This Baharat بهارات, is about to take your Middle Eastern dishes to the next level and liberate you forever from stale store-bought blends. The famous Lebanese 7 spice mixture requires a careful balance of fresh spices, and this recipe has been meticulously refined to nail the perfect balance of flavors that make everything from roasted pita bread to mushroom shawarma pop! If you have these seven spices on hand, whipping this up takes hardly any time at all.
Ready to master the art of Arabic cooking? Grab your spice jars, embrace the aroma, and let freshly ground Baharat (بهارات) level up your dishes. Let’s dive in!
🥰Why you are going to adore the ever-loving heck outta this recipe
💸Cheaper and Better Quality: Why spend extra on store-bought blends that have been sitting in warehouses and on store shelves for who knows how long? Crafting your own Baharat blend guarantees freshness, makes it possible for you to customize the flavor, and saves you loot.
😉Fail-Proof Method: This method ensures you nail the perfect blend on your first attempt.
😸Quick as a Cat: With straightforward instructions, minimal prep, and cleanup, you’ll have this blend crafted effortlessly.
✅Tested and Approved Worldwide: Just like all of my other recipes, this Baharat has undergone rigorous testing by a global team of dedicated recipe testers. No matter where you are in the world or the brands you use, this recipe works reliably, and people love the results.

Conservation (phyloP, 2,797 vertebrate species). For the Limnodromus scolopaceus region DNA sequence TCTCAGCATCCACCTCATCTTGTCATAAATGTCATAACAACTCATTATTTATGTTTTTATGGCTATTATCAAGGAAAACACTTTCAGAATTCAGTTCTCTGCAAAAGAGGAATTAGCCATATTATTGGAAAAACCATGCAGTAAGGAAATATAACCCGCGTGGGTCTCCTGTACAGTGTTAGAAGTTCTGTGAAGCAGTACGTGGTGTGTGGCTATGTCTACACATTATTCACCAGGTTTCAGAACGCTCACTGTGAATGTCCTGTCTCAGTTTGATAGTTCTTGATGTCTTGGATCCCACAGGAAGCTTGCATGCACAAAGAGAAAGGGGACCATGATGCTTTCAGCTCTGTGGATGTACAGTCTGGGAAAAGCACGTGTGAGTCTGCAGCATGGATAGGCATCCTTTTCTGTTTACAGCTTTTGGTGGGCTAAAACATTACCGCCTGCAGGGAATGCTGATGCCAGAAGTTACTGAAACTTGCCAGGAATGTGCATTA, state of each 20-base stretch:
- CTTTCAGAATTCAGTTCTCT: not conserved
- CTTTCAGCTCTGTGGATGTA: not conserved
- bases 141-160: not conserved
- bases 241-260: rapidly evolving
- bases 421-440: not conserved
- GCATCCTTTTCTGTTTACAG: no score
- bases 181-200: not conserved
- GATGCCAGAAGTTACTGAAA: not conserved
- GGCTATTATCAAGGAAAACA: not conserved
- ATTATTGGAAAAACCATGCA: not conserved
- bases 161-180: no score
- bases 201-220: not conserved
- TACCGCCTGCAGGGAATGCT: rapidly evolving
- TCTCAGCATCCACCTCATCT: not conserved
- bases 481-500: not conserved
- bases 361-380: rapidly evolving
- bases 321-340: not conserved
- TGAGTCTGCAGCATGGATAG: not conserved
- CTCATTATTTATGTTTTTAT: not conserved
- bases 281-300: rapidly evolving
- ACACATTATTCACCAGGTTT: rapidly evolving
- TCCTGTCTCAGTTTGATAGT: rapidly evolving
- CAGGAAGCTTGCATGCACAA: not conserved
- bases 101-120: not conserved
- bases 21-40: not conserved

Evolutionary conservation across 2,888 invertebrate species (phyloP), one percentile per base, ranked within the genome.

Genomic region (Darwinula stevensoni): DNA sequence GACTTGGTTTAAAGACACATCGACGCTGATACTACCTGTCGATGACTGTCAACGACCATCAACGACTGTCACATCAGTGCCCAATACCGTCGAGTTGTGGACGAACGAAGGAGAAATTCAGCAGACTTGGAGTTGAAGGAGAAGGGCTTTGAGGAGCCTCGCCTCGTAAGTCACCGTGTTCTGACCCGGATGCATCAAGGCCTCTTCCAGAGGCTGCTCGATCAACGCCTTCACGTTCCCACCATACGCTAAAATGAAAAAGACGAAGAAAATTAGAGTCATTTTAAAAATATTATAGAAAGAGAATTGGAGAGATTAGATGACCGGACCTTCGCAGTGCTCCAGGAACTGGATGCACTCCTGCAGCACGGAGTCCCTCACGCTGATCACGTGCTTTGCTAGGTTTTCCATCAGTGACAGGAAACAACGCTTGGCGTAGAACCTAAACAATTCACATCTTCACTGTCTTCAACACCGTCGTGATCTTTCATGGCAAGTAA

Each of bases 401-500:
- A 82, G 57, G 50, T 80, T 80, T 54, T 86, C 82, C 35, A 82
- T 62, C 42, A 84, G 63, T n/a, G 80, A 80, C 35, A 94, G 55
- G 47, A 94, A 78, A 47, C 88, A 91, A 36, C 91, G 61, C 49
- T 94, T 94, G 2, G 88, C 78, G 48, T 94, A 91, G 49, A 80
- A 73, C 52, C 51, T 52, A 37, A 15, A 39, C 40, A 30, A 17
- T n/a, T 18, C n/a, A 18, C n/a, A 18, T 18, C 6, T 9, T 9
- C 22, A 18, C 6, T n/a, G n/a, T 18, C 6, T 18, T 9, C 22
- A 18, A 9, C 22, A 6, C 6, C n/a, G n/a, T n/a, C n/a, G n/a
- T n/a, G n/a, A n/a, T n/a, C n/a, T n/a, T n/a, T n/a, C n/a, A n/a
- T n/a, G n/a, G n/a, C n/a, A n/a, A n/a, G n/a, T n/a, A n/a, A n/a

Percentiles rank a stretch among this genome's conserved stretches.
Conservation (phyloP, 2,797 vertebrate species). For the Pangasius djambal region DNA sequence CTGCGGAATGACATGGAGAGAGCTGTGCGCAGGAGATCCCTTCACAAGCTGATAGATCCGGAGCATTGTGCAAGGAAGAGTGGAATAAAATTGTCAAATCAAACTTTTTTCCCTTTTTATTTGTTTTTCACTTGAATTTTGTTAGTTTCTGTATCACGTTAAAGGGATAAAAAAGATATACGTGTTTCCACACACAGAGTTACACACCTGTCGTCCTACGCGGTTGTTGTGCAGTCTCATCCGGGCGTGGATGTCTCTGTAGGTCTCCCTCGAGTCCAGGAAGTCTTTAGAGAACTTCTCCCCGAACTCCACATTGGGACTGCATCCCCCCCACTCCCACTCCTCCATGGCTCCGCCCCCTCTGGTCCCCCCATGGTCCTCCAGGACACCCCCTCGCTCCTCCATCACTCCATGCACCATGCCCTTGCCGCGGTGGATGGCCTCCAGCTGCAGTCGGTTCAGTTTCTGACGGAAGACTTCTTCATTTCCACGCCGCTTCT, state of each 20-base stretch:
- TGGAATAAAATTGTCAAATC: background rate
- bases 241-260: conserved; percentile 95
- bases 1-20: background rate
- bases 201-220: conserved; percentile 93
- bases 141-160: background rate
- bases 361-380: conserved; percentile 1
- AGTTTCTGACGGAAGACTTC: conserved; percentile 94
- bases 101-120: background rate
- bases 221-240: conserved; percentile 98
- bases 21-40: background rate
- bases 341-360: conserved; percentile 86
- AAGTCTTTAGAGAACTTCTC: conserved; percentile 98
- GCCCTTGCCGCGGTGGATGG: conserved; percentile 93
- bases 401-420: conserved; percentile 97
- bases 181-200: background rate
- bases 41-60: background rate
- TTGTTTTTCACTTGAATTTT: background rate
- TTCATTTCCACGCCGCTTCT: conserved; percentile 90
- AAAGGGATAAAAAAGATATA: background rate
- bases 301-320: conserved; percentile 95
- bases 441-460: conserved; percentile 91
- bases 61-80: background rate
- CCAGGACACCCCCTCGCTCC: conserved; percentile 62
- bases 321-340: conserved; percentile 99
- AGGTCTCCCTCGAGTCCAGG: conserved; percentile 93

🌶️ Notable ingredients and substitutions
Cinnamon, known as Qerfa in Lebanese, isn’t just awesome on desserts like apple cider donuts and Vietnamese banh flan. Cinnamon’s slightly spicy essence enhances Baharat with a subtle sweetness and a hint of warmth, and is loaded with antioxidants and anti-inflammatory properties.
You have a lot to choose from when selecting a paprika for this recipe. I personally really like baharat made with smoked paprika, sometimes called Filfil Makhbous in Lebanese. Paprika is high in Vitamin C and antioxidants. Swap it with sweet paprika if you’re seeking a milder taste, or get spicy paprika made from a different variety of pepper altogether if you want to add some heat to your baharat. For a more vibrant color, you can even swap it for Kashmiri red chili powder.
Called “الكمون” (alkamun) in Arabic, cumin seeds infuse Baharat with an earthy pungent elegance. The warmth of cumin adds a comforting richness to your Baharat. If you don’t have cumin seeds on hand, substitute ground cumin. Hey - it’s all getting ground up together anyway!
Cloves, or qaranful as it’s called in Lebanon, are as much of a must in Baharat as they are in biryani. They contribute a warm, slightly peppery note, and infuse your blend with a super-seductive fragrance. Cloves boast antibacterial and anti-inflammatory properties, which also helps the spice blend stay fresh. This is the reason why cloves were used to preserve food, and were part of the antibacterial Thieve’s Oil blend used by raiders in ancient Egypt to keep them safe around dead bodies in the tombs.